Standard practice for wind farms is to offer an annual community benefit of £5,000 per MW and solar farms £1000 per MW for the lifetime of the project. Existing solar farms across 11 Dorset parishes have already agreed a community benefit spend of £2 million.

Opponents tend to exaggerate the level of subsidy. Government figures calculate the total subsidy for UK renewable energy to be £38 per household per annum. The costs of the established technologies of solar and wind are dropping even faster than expected and it is highly likely that by 2020 they will be cheaper than other forms of energy and will need no subsidy.

The move to renewables in the UK will come. The only question is whether Dorset politicians will assist Dorset in benefiting fully from its huge natural resources of sun and wind.

Making Progress towards Renewable Energy in Dorset

There are already some great success stories in Dorset:

  • The Piddle Valley community of 2500 homes is supplied with 100% renewable energy from solar and biogas
  • The largest solar farm in the UK is the 60MW farm near Bournemouth airport that is so well screened that most people are unaware of its existence.
  • Corbin Industries in Bridport employs 70 people to make frames for solar panels.

However there is still a mountain to climb during your tenure as councillor.

Much of the low-hanging fruit has been picked and the challenge is becoming clearer.

The Bournemouth, Dorset and Poole Renewable Energy (BDPRE) Strategy sets a 7.5% target for renewable energy generation for 2020. The strategy has been produced by the Dorset Energy Partnership that includes Dorset County Council, all the district and borough councils and a wide range of community groups. The latest figures (March 2015) indicate that 3.4% of total energy consumption can be covered by projects that have been built or are in construction.

So we still need to double the capacity in the next 5 years. This really is a minimum since further national targets beyond 2020 are increasingly ambitious.

The Dorset Energy Partnership, which includes WDDC, has clearly rejected widely circulated claims by some groups that targets have almost been reached.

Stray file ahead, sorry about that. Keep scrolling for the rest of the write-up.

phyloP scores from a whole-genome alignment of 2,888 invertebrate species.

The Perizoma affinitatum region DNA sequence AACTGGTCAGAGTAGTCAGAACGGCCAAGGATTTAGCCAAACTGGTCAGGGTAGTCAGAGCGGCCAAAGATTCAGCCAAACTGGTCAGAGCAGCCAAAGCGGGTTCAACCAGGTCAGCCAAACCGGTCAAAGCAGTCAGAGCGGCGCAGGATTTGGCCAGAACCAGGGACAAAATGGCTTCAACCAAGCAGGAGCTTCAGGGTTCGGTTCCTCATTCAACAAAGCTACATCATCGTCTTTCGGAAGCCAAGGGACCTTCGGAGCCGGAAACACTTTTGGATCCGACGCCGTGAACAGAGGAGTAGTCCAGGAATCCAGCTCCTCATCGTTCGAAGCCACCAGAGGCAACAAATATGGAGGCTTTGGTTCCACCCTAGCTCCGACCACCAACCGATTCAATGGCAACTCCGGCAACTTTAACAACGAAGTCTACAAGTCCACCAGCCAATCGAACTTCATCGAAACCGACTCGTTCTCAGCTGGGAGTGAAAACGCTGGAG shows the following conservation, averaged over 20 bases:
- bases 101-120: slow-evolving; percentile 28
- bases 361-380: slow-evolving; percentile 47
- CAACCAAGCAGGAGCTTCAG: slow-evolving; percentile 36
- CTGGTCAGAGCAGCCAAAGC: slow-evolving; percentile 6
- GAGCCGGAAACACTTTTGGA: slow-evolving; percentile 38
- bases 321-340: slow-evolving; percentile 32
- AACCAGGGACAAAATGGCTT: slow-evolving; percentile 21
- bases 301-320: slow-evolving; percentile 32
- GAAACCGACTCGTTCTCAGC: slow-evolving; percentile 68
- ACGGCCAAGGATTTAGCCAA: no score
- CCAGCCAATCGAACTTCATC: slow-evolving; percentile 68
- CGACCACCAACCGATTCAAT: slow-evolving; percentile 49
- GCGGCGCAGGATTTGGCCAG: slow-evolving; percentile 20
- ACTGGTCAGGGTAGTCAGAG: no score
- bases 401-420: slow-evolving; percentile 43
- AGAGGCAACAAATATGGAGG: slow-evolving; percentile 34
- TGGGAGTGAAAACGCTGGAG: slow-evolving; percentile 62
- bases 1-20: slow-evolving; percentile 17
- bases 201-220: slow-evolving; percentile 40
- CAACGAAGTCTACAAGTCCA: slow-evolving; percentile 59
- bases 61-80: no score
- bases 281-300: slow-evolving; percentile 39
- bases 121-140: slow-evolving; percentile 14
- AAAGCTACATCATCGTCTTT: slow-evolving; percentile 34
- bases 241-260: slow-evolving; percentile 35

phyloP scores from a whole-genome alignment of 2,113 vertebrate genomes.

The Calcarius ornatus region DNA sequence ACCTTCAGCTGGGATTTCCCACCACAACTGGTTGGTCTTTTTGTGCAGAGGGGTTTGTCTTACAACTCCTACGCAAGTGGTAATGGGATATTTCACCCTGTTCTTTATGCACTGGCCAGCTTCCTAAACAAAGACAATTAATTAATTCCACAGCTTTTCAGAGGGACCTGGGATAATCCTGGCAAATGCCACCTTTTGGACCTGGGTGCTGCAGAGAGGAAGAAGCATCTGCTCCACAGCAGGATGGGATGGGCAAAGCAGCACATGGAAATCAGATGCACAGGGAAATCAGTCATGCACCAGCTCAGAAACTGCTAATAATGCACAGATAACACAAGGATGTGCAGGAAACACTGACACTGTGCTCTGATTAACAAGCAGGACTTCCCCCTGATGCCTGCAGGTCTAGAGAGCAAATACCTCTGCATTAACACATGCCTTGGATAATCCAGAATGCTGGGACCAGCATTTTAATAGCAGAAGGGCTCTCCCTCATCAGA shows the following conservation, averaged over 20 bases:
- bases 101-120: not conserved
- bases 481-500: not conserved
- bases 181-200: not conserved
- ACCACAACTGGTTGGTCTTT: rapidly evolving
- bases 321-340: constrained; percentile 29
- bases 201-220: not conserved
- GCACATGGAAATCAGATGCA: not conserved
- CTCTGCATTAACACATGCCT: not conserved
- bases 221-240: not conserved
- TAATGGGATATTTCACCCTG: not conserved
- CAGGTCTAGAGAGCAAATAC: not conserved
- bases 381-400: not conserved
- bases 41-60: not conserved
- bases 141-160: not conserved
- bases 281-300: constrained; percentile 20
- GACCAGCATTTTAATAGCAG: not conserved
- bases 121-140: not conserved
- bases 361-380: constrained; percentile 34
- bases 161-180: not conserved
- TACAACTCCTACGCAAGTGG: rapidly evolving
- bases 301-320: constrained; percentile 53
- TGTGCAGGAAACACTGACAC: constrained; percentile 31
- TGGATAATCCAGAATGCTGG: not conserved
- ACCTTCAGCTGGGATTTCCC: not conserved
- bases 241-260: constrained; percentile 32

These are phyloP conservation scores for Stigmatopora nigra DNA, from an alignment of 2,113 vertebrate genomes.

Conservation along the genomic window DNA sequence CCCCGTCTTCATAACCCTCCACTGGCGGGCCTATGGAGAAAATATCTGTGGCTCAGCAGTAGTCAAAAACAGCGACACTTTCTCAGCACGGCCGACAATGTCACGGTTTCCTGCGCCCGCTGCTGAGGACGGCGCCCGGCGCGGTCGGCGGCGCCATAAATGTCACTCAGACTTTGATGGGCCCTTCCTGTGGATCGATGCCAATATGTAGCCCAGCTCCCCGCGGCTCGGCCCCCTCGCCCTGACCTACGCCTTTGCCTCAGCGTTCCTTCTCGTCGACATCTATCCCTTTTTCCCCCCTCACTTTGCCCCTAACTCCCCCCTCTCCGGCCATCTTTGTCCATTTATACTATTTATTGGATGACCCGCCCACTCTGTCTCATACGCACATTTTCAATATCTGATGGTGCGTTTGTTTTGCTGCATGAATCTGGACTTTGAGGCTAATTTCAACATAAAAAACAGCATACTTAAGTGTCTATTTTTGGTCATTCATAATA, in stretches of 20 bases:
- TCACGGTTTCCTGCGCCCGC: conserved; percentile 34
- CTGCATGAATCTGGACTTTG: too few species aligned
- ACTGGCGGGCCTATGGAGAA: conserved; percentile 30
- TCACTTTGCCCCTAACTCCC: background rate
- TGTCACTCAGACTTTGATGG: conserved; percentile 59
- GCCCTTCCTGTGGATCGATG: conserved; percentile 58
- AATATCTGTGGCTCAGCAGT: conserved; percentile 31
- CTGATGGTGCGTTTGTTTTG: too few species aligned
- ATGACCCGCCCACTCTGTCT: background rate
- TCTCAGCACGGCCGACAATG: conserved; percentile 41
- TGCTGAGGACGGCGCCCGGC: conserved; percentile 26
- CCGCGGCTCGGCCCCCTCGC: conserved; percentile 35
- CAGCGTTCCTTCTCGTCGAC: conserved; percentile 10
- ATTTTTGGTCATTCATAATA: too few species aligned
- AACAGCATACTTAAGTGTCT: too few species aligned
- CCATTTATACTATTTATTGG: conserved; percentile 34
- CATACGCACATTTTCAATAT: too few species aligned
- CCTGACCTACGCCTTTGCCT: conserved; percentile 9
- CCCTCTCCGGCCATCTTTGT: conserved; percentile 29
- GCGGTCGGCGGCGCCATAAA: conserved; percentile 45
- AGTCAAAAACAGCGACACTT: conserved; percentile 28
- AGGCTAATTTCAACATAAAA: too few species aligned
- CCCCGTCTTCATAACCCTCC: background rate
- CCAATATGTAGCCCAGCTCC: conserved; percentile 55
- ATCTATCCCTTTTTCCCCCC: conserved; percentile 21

/continued…

Protecting Landscape, Wildlife and Heritage Assets

Last month no lesser person than the director general of the National Trust, Dame Helen Ghosh, made an unequivocal statement that climate change poses ‘the biggest threat’ to the land and houses in the care of the National Trust. She cited loss of biodiversity and wildlife on the land and the already substantially increased flood, stormwater, subsidence and gale damage to properties. She promised that the trust would lead by example in moving to renewable energy generation.

The Government’s ‘UK 2012 Climate Change Risk Assessment’ examines threats to the built environment and concludes that the risks posed by sea level rise and higher average temperatures will have a substantial impact by mid-century and that extreme weather events resulting from climate change are already causing substantial damage.

It is important to protect our landscape, wildlife and heritage assets for the current generation, but the only way to secure their long-term future is to tackle climate change.

Local Government Decisions

You are the tier of government best placed to show leadership and to bring businesses and communities along with you. You are in a position to turn good ideas into tangible results – cooperatives for local energy production are a good example.

You will face planning decisions that must be guided by key statements in the NPPF (National Planning Policy Framework) – ‘all communities should play their part in contributing to renewable energy generation’ and ‘local government should design policies to maximise renewable energy’.